Evidently the fellow whose complaint had generated the newspaper article hadn’t succeeded in obliterating Johnny’s junkyard in the five years since his complaint was published. Irony was having fun with me, though, for not only is Beth related to the Waterman family whose property is all around the shore in that stretch of road but the name Kalloch appeared in the graveyard within the junkyard, and I became well-acquainted with Peter Kalloch, one of that same Kalloch clan, during my 23 years with Great Northern Paper in Millinocket. I don’t know whether there’s any connection between the Kalloch and Waterman clans, but I wouldn’t be surprised. Names on the headstones in the Thorndike cemetery include Shuman, Currier, Cook, McKellar, Shea, Rackliff, Fales, Elwell, Snowdeal, and of course Thorndike. In 2008 I was contacted by the current owners of the land next to the cemetery, who are related to Johnny, and I was pleased to share copies of these and other pictures. I also learned that there are still about eleven cars on the property, which I will one day search for. The rest of the pictures on this page are random shots around Johnny’s paradise. Where you see a man in a floppy hat, that’s Johnny.


If you lay the next three out beside each other, they form a sort of panorama.


(Johnny stands atop a car in this picture.)


The next three also make the same sort of panorama when laid out correctly.


The rest of the story of my cars makes me very wistful.  To a field on Voter Hill, outside Farmington, I eventually dragged the two Lincolns and the two Chrysler parts cars.  My original New Yorker with the blown engine was given shelter in Jordan’s brother’s barn in New Sharon.  In August 1970 I joined the Army, and Dan, about the same time, went to the Air Force.  While I was stationed in California, my father sold his farm and had to get the cars off the property.  He called me and told me he had a buyer and, as I recall, he could get about $400 for the four of them.  I assented, but never saw the money.  (You had to know my father and money.)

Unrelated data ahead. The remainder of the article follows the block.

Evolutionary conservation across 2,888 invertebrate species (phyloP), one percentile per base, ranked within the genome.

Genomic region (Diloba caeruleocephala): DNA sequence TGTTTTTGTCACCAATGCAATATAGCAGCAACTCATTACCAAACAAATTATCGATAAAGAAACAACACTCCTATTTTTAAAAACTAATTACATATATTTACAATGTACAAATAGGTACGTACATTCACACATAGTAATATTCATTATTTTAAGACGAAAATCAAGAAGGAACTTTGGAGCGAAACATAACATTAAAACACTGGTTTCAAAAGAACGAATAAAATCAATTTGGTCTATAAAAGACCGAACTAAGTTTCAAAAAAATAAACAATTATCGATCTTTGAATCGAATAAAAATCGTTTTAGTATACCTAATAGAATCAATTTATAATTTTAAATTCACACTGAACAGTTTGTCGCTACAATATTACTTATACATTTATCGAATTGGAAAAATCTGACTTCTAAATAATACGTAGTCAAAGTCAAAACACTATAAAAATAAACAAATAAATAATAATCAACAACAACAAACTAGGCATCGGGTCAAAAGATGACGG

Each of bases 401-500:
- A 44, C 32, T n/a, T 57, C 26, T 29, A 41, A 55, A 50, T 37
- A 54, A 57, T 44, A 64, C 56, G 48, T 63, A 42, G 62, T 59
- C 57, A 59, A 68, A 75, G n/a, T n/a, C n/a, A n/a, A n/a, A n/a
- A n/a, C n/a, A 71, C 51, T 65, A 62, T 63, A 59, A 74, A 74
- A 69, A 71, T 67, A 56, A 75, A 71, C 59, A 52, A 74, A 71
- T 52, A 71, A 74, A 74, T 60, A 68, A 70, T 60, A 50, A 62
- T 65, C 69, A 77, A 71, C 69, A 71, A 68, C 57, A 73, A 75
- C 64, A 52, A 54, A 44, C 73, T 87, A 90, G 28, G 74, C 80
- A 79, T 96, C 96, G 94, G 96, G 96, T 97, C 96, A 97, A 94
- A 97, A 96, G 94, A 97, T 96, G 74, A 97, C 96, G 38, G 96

I don’t know what became of the lone Lincoln V12 engine — the one Dan and I pulled from the car at Backus Garage.  There’s more, though.  In 1973, our little group — (Are you still out there somewhere, Bob Shannon?) — traveled to Rhode Island to buy a Chrysler straight-eight engine from an eccentric old man who claimed to have (and we saw) a Chrysler Imperial, about 1942, that he said had belonged to FDR at Campobello.  Maybe.  In 1979 or 1980, I succeeded in having the spare engine I bought from the guy in Rhode Island, and my somewhat neglected original Chrysler, hauled to Millinocket.  We were a one-car family and didn’t have a garage, so the Chrysler sat outside for a winter or two before Al Guimond came along and asked to buy it.  I had two children and no prospects for sheltering the car, so I actually traded it and its parts for a 24-volt 1954 Willys military Jeep and a trailer — a substitute for a pickup truck.  It was a poor trade.  The Jeep was okay, but I didn’t keep it for long.  It still hurts to think about giving up that Chrysler.

I still have the original 1966 registration from it, listing the Vehicle Identification Number. If someone reading this owns a C-23 Chrysler from 1939 and doesn’t know the history before the 1980s or so, let’s compare numbers.


Below, Jordan is checking a classic at Johnny’s.  I don’t recall what make of car it was, but I think there are enough clues there for an expert.


I don’t know when Johnny might have died, but he took heaven-on-earth with him.  I wonder whether he chose the roadster below to take him into the next dimension.


On a pilgrimage to the junkyard that took place about 1995 he was gone.  The cars were gone.  Most of the traces were gone.

I tip my hat to irony, though.  My daughter and son-in-law, who both work in Rockland, have just bought a house on Waterman Beach Road (February 2017).  The back of their one-acre lot butts up to the back of Johnny Monroe’s emptied junkyard. The Thorndike Cemetery is just beyond their back yard.